Since 1930, Fisher-Price has been making some of the most popular toys of all time, many of which have been elevated to cult status by antique collectors and toy museums.

Part of the reason for the huge popularity of these toys is their ability to stand the test of time. Some of the same toys that were in production 40 years ago are still flying off store shelves today. But as technology has progressed, the same toys have become more elaborate and realistic. There are also more choices of add-ons and accessories, creating even greater variety for consumers.

From Hand-Sculpted Parts to the Digital Age

Fisher-Price began in East Aurora, N.Y., with 16 toys in production. Today, the company has more than 950 employees and produces thousands of toys. Until about 15 years ago, the toy prototypes were hand-drawn and built by skilled model makers using manual milling machines and lathes.


"Back then an engineering model would take three to four weeks to create," says Dave Mills, senior digital sculptor and CAD specialist. "The process was hardly rapid, and the toys had very simplistic shapes compared to what we have now. It was also very hard to get the accuracy you needed."

By the end of the 1980s, engineers were beginning to model the toys in CAD programs, making the models and master patterns with rapid prototyping machines, and milling them with computerized CNC machines.

"But it was not until we started using Geomagic Wrap software that we were really able to digitally model parts with ultimate accuracy," Mills says.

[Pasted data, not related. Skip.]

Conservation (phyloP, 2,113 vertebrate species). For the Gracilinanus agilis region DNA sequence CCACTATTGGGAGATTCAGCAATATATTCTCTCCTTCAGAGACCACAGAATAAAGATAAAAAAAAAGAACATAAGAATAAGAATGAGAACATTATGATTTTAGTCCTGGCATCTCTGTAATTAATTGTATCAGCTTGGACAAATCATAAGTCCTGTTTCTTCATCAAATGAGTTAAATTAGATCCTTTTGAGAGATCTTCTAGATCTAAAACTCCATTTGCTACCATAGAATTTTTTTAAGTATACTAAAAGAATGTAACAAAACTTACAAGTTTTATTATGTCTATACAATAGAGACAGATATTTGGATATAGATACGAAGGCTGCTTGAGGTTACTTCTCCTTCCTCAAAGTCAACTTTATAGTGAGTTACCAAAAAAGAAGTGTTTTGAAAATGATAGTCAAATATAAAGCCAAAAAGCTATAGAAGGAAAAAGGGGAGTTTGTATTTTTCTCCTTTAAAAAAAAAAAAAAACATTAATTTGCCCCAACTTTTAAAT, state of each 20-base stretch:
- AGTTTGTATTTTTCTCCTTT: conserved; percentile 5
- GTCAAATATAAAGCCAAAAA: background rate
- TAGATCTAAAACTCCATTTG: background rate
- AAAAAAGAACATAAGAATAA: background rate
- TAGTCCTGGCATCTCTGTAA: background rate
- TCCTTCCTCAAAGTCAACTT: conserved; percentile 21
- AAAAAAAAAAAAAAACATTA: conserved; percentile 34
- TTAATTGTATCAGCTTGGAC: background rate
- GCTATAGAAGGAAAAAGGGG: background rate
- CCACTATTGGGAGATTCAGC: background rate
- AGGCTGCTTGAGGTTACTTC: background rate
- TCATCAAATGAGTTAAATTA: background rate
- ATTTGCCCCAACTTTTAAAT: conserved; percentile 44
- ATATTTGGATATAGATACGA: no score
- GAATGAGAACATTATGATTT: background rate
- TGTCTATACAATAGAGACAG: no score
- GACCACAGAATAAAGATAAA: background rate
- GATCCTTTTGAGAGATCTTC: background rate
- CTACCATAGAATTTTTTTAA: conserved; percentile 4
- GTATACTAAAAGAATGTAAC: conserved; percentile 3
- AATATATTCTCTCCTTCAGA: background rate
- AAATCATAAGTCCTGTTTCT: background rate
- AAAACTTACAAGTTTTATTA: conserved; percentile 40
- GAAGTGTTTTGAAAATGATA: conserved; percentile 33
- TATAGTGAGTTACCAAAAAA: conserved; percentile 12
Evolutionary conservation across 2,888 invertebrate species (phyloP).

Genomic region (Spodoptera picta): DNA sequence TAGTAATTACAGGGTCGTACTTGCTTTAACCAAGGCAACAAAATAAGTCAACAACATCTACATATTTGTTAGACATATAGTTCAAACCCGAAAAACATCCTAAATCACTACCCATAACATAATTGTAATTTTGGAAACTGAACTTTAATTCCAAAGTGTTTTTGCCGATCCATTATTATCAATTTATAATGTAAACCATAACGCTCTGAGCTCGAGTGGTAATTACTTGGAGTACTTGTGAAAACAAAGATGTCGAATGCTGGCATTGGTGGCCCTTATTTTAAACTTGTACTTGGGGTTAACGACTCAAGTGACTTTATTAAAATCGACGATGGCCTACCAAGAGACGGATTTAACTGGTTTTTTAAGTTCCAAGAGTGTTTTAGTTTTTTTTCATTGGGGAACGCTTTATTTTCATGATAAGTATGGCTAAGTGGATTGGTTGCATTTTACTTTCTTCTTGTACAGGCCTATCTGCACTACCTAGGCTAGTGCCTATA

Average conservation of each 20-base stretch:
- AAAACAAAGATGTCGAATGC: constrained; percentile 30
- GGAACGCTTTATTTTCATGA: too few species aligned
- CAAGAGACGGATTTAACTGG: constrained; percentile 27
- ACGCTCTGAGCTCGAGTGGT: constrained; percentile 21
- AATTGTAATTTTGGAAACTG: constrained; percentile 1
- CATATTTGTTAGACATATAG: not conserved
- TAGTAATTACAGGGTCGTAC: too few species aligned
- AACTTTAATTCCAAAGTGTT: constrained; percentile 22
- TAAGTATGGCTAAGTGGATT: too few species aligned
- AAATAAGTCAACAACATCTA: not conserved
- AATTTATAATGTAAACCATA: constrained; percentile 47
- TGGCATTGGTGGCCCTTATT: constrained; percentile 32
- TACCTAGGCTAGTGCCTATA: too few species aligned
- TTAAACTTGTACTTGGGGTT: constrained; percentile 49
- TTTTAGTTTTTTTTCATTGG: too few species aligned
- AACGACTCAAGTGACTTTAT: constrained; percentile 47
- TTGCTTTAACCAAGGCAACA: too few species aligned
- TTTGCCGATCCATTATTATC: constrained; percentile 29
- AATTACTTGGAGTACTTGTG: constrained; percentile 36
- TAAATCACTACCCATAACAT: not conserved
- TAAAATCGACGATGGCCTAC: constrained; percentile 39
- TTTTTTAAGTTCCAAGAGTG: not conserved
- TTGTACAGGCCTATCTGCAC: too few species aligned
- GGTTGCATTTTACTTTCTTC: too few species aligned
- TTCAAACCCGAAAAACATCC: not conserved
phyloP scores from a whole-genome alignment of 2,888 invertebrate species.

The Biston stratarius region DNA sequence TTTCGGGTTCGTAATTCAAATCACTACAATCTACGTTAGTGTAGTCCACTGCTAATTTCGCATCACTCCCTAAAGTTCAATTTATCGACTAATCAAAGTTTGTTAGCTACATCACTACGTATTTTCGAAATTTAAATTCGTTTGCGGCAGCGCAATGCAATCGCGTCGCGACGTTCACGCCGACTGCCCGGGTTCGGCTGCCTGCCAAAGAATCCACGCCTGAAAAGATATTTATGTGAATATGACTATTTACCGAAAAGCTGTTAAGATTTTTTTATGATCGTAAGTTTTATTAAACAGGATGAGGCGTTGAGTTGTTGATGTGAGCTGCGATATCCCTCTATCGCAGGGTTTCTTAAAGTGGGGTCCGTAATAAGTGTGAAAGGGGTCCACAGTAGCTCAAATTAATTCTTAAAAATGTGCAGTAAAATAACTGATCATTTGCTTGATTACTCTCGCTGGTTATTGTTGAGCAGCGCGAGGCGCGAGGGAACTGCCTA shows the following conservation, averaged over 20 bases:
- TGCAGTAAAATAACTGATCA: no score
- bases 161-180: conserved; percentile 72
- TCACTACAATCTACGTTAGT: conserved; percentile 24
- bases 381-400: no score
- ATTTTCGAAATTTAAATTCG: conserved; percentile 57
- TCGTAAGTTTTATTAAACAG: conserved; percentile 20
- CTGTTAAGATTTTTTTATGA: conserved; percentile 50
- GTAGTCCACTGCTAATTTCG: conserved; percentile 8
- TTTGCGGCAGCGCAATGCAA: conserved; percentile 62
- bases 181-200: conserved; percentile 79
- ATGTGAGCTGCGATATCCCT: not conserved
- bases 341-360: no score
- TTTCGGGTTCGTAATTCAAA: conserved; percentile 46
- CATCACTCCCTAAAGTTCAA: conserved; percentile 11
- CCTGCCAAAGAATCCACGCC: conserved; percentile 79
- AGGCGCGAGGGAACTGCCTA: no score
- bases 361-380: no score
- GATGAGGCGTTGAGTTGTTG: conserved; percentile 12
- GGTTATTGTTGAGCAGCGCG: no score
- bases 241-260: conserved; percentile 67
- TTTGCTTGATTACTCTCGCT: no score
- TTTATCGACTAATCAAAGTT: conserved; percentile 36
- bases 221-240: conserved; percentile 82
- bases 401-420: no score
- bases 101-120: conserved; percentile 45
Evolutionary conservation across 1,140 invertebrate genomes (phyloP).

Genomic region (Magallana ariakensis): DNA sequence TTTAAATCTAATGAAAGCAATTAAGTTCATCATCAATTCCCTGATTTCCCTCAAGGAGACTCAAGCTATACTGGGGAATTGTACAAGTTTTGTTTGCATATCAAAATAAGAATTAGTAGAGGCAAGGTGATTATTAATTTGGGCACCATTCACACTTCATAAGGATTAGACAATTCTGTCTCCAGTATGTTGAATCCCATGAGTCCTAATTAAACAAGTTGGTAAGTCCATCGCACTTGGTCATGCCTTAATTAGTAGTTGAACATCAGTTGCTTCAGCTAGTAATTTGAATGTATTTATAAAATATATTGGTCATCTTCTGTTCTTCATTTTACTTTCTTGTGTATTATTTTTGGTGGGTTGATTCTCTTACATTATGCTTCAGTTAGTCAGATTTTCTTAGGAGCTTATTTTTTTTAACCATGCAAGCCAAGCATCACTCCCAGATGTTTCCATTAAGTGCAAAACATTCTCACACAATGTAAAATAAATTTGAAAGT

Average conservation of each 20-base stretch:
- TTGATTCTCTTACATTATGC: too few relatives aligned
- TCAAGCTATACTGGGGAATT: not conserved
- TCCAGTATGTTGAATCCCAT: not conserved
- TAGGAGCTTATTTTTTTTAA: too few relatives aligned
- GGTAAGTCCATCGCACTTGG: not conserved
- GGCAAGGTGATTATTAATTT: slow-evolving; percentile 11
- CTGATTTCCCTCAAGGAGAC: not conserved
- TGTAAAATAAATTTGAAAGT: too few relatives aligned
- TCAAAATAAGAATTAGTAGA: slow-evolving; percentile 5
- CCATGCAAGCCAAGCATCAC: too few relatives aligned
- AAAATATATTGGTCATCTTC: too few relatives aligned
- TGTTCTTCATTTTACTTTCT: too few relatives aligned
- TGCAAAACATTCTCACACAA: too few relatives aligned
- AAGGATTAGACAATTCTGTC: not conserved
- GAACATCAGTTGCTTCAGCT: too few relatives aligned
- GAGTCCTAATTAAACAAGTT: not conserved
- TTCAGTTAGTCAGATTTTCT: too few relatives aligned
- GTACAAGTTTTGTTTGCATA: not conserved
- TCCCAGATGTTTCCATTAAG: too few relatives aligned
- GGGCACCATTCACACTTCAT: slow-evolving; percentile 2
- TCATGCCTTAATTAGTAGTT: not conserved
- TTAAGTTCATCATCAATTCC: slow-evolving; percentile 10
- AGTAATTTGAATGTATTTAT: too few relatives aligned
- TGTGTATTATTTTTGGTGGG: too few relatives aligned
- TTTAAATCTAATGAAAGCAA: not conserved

Geomagic Wrap software from Geomagic takes scanned data and automatically computes polygon or NURBS models. It provides a key component for implementing digital manufacturing processes that allow companies to differentiate their products in the marketplace.

Reverse Engineering a Dollhouse

Mills likes to use a recent reverse engineering job as an example of how digital manufacturing has helped make his job easier.

The Fisher-Price Loving Family Dollhouse, introduced in 1978, has become one of the more popular items in the company's long list of toys, with more than 100,000 produced each year.

About a year ago, the production mold for the dollhouse was beginning to wear and soon might begin producing flawed toys. But because the toy is so popular, the company did not want to stop the production run.

"We couldn't use the existing mold to create a new one because we couldn't take it off the line," Mills says. "So we had to come up with another way to produce a new mold."

Engineers measured the dollhouse dimensions and made drawings to recreate the general model in PTC's Pro/ENGINEER software. But there were still many intricate parts to the house - such as the bricks, ivy, trellis and a bird's nest - that would be more difficult to reproduce.